• A thorough summary of the biography of Mohammed published after Tahtawi's death, recording a comprehensive account of the life of Prophet Mohammed and the political, legal and administrative foundations of the first Islamic state.
    • Towards a simpler Arabic grammar, published in 1869.
    • Grammatical sentences, published in 1863.
    • Egyptian patriotic lyrics, written in praise of Khedive Said and published in 1855.
    • The luminous stars in the moonlit nights of al-Aziz, a collection of congratulatory writings to some princes, published in 1872.

Johan Rudolf ThorbeckeEdit

The Dutch statesman Johan Rudolf Thorbecke (Netherlands, 1798–1872) was the main theorist of Dutch liberalism in the nineteenth century, outlining a more democratic alternative to the absolute monarchy, the constitutional monarchy. The constitution of 1848 was mainly his work. His main theoretical article specifically labeled as 'liberal' was 'Over het hedendaagsche staatsburgerschap' (On Modern Citizenship) from 1844. He became prime minister in 1849, thus starting numerous fundamental reforms in Dutch politics.

Harriet MartineauEdit

Harriet Martineau (United Kingdom, 1802–1876)

  • Some literature:
    • Illustrations of Political Economy, 1832–1834
    • Theory and Practice of Society in America, 1837
    • The Martyr Age of the United States, 1839

Ralph Waldo EmersonEdit

Ralph Waldo Emerson (United States, 1803–1882) was an American philosopher who argued that the basic principles of government were mutable, and that government is required only insofar as people are not self-governing. Proponent of Democracy, and of the idea that a democratic people must have a democratic ethics.

  • Some literature:
    • Self-Reliance
    • Circles
    • Politics
    • The Nominalist and the Realist

Alexis de TocquevilleEdit

Alexis de Tocqueville (France, 1805–1859)

William Lloyd GarrisonEdit

William Lloyd Garrison (United States, 1805–1879)

  • Some literature:
    • Articles advocating abolition of slavery in the newspaper The Liberator, 1831–1866

Friedrich SchillerEdit

Friedrich Schiller (Germany, 1759–1805)

Mill and furtherEdit

John Stuart MillEdit

John Stuart Mill

John Stuart Mill (United Kingdom, 1806–1873) is one of the first champions of modern "liberalism." As such, his work on political economy and logic helped lay the foundation for advancements in empirical science and public policy based on verifiable improvements. Strongly influenced by Bentham's utilitarianism, he disagrees with Kant's intuitive notion of right and formulates the "highest normative principle" of morals as: Actions are right in proportion as they tend to promote happiness; wrong as they tend to produce the reverse of happiness.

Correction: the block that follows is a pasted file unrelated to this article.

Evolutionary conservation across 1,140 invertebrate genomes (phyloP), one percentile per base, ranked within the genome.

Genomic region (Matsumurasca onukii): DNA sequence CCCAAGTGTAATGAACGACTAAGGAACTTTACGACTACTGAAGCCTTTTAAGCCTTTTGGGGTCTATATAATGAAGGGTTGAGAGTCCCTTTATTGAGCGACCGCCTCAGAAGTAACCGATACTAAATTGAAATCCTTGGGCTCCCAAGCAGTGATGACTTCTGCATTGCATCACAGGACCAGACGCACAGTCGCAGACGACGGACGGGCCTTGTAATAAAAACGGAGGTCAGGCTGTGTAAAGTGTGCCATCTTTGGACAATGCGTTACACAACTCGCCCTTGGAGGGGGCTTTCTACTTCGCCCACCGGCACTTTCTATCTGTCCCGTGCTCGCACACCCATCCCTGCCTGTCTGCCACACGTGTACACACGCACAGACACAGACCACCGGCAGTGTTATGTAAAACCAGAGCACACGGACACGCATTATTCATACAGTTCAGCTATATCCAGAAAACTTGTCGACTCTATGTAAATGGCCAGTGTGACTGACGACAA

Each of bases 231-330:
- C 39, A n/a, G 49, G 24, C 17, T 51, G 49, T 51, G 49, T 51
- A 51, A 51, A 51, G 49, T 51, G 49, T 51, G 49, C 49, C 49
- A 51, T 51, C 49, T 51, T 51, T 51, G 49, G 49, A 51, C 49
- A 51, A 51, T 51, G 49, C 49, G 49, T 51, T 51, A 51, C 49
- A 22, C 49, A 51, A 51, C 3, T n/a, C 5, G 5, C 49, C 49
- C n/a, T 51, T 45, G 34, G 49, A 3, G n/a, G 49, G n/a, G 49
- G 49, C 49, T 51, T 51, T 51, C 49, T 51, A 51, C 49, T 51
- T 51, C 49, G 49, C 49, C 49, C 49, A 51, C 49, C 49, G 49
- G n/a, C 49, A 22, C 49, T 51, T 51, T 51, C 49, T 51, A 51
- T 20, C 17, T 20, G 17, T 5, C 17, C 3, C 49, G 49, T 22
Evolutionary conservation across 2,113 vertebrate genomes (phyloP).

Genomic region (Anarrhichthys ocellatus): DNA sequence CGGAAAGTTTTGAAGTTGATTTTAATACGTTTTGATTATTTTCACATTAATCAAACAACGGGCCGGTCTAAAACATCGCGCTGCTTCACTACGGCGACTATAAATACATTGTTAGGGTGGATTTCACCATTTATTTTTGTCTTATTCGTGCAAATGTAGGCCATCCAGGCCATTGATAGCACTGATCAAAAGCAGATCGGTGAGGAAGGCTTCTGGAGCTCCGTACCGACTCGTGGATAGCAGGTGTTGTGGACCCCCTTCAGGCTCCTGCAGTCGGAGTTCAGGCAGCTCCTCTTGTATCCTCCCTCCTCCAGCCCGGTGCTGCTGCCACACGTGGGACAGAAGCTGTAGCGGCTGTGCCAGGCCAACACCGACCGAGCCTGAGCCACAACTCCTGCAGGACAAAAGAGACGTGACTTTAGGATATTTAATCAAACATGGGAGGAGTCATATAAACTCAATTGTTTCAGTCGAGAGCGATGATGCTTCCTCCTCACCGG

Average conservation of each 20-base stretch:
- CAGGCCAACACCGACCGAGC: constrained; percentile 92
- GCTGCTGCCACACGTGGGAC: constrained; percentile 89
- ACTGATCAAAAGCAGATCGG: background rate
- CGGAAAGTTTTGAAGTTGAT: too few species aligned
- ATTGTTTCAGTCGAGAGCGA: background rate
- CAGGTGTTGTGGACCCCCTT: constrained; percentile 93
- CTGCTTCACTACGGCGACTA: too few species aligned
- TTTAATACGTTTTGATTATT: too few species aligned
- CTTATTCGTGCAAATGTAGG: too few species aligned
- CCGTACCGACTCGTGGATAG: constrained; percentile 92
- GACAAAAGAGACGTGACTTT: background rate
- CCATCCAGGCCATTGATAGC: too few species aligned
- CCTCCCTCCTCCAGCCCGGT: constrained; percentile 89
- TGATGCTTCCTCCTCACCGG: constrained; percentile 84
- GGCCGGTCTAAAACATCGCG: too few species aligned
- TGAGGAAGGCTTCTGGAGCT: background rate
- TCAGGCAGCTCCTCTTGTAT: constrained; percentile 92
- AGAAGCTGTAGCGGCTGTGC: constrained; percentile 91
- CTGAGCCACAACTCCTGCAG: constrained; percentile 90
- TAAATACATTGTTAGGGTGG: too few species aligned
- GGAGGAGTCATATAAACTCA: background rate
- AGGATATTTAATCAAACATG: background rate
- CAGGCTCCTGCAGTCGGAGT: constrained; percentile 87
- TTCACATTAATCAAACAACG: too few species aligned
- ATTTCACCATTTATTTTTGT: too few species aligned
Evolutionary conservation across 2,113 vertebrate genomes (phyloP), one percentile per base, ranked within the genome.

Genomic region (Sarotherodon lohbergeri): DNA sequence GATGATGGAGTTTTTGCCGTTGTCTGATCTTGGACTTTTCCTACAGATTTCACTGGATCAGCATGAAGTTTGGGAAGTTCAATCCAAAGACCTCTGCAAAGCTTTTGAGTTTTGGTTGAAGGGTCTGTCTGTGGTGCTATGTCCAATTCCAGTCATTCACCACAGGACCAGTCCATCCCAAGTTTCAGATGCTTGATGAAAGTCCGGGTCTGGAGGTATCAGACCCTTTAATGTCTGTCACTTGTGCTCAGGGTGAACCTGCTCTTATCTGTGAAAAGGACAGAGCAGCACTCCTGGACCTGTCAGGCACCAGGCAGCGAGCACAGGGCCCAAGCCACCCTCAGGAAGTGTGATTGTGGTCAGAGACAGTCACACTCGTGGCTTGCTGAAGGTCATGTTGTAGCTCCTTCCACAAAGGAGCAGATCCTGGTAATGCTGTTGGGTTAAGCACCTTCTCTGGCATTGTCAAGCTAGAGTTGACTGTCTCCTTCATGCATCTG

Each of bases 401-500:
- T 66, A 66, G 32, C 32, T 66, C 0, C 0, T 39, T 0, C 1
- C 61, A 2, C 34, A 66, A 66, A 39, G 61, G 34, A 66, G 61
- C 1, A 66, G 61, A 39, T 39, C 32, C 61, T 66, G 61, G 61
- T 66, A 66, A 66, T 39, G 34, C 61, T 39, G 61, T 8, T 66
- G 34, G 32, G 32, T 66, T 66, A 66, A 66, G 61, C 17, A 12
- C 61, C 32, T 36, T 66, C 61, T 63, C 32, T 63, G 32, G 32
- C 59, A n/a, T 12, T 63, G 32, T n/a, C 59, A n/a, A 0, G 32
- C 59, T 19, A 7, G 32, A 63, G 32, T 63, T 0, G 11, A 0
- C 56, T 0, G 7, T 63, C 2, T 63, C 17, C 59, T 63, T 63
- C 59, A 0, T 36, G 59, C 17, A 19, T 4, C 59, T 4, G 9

Some consider Mill as the founder of Social liberalism. Although Mill was mainly for free markets, he accepted interventions in the economy, such as a tax on alcohol, if there were sufficient utilitarian grounds. Mill was also a champion of women's rights.

  • Some literature:
    • Considerations On Representative Government, 1862 [7]
    • On Liberty, 1868 [8]
    • Socialism, 1879 [9]

Juan Bautista AlberdiEdit

Juan Bautista Alberdi (Argentina, 1810–1884)

  • Some literature:
    • Bases y puntos de partida para la organización política de la República Argentina (Bases and Points of Departure for the Political Organization of the Argentine Republic), 1852
    • Sistema económico y rentistico de la Confederación Argentina, según su Constitución de 1853 (Economic and rentistic system of the Argentine Confederation, according to its 1853 Constitution), 1854

Henry David ThoreauEdit

Henry David Thoreau (1817–1862)

Jacob BurckhardtEdit

Jacob Burckhardt (Switzerland, 1818–1897) State as derived from cultural and economic life

  • Some literature:
    • The Civilization of the Renaissance in Italy

Herbert SpencerEdit

Herbert Spencer (United Kingdom, 1820–1903), philosopher, psychologist, and sociologist, advanced what he called the "Law of equal liberty" and argued against liberal theory promoting more activist government, which he dubbed "a new form of Toryism." He supported a state limited in its duties to the defense of persons and their property. For Spencer, voluntary cooperation was the hallmark of the most vibrant form of society, accommodating the widest diversity of members and the greatest diversity of goals. Spencer's evolutionary approach has been characterized as an extension of Adam Smith's "invisible hand" explanation of economic order; his extensive work on sympathy (in psychology as well as the foundation of ethics, particularly in The Data of Ethics) explicitly carried on Smith's approach in The Theory of Moral Sentiments. Spencer is frequently characterized as a leading Social Darwinist.